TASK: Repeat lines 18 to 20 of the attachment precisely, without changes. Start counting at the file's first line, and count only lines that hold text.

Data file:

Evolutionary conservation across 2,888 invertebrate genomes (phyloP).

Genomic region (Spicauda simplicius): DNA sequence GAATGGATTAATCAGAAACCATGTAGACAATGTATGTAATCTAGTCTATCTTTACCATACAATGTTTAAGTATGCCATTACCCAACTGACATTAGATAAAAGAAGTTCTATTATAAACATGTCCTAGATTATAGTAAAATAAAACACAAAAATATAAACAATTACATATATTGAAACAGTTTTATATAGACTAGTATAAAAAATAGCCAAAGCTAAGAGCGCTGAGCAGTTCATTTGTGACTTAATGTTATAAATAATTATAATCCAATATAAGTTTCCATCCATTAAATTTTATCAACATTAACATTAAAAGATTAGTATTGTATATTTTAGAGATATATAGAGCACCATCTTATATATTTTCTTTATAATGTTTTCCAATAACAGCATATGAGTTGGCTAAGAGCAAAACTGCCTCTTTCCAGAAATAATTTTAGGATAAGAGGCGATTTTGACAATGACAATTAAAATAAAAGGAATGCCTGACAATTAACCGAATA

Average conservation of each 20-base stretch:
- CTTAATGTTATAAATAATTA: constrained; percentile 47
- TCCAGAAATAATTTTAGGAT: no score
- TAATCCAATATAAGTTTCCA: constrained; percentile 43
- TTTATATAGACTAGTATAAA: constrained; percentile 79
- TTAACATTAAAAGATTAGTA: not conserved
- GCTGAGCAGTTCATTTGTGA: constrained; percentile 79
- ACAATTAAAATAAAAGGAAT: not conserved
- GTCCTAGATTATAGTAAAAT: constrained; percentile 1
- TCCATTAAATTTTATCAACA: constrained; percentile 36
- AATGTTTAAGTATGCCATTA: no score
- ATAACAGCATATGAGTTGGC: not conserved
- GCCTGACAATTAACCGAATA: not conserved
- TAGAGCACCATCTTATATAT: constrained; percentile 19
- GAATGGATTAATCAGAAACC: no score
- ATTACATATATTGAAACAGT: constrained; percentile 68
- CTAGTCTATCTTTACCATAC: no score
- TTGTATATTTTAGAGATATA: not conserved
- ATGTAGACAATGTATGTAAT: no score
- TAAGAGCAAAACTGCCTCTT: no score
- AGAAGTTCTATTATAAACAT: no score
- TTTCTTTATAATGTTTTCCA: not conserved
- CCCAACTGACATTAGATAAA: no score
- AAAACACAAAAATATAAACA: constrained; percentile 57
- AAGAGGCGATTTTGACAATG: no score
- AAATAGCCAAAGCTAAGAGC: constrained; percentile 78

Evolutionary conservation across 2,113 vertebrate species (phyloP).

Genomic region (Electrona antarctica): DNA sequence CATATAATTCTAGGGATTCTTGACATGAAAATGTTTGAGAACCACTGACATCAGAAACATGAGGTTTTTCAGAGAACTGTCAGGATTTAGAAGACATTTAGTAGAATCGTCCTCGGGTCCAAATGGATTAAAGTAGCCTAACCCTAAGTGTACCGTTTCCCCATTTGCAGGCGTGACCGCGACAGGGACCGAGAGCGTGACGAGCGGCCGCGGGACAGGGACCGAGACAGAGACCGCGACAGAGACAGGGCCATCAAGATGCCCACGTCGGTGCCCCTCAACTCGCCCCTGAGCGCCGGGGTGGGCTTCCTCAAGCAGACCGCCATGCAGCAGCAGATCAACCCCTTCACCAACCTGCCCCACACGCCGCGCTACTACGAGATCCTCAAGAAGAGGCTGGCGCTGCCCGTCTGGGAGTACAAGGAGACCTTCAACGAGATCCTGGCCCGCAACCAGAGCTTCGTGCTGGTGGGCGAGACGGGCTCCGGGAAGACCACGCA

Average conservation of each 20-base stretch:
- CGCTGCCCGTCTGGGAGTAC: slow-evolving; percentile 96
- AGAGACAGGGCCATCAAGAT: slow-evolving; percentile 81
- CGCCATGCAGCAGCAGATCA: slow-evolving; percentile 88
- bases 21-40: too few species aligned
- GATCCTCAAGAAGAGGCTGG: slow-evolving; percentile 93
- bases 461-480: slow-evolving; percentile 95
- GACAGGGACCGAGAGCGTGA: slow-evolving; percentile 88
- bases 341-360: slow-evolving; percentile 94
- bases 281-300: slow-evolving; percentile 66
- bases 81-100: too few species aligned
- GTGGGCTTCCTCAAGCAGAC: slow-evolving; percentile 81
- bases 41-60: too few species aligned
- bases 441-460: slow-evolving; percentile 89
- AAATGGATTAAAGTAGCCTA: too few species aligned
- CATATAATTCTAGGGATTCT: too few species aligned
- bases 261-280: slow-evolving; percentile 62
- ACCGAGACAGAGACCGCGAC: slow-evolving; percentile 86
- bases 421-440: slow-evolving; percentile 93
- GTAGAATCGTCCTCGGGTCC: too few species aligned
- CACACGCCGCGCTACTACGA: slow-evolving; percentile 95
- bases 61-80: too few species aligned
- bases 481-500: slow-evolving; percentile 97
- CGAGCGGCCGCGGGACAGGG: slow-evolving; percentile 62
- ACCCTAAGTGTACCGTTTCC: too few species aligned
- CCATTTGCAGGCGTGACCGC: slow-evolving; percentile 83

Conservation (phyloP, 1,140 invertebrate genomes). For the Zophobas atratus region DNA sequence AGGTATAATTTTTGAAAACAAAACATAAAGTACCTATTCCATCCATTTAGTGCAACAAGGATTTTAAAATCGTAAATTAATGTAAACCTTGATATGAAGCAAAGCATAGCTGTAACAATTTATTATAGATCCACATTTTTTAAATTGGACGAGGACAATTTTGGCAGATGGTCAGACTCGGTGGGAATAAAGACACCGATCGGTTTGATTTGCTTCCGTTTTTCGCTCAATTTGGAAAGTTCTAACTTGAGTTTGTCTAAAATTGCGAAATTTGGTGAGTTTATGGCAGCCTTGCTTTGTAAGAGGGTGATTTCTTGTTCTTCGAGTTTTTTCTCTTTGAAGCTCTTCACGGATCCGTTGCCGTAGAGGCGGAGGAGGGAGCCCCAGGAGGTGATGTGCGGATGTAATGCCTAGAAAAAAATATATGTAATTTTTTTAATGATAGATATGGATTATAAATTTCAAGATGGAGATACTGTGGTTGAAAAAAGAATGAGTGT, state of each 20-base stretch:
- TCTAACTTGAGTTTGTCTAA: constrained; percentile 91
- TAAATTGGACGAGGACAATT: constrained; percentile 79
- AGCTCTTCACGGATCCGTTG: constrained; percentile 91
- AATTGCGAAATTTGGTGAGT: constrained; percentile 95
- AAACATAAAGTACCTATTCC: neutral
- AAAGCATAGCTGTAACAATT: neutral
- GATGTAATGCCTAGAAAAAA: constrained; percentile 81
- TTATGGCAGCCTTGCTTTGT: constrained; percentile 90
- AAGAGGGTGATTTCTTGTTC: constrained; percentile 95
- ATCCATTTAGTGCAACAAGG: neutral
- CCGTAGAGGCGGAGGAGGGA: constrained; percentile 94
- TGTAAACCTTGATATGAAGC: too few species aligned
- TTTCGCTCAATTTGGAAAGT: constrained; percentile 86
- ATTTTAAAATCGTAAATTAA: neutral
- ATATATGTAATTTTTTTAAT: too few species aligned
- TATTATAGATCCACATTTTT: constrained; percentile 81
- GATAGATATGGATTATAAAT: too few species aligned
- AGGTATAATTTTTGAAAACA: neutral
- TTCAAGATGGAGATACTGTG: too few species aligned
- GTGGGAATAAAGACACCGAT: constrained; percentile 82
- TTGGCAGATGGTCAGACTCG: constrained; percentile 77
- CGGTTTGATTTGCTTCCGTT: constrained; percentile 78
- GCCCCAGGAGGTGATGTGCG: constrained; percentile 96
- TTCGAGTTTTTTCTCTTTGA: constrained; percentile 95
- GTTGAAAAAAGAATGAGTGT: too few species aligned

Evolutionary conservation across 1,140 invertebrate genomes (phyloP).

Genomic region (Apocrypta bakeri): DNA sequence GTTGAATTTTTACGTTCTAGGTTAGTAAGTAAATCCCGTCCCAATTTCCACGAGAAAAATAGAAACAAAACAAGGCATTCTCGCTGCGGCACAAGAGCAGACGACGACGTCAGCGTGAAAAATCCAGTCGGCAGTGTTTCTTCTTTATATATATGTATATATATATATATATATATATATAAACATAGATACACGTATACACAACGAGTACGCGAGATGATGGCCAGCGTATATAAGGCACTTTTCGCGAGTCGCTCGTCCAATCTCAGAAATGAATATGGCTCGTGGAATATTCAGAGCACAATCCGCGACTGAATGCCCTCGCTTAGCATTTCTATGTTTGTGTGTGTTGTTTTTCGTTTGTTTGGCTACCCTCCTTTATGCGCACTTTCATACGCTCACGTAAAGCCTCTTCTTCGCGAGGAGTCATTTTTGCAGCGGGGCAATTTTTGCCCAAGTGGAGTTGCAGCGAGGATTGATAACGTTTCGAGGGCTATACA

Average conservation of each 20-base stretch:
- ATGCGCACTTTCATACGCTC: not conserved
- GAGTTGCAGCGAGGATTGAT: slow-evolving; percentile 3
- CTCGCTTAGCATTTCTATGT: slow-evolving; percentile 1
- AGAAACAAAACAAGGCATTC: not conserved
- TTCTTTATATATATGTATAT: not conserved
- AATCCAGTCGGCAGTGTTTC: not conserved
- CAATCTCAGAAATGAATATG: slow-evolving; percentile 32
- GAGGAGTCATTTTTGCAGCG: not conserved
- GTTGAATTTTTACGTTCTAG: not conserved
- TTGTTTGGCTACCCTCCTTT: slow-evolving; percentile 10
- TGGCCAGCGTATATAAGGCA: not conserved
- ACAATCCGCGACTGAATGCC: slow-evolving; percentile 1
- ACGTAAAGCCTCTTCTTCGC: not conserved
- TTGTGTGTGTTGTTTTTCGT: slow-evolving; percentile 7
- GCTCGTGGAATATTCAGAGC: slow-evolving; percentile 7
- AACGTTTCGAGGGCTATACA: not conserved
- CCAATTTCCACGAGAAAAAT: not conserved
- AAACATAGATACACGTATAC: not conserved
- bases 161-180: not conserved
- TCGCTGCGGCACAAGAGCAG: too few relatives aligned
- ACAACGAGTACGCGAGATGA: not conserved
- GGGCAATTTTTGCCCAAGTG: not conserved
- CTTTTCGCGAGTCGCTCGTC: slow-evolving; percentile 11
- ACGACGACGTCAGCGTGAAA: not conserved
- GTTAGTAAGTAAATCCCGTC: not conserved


- ATTACATATATTGAAACAGT: constrained; percentile 68
- CTAGTCTATCTTTACCATAC: no score
- TTGTATATTTTAGAGATATA: not conserved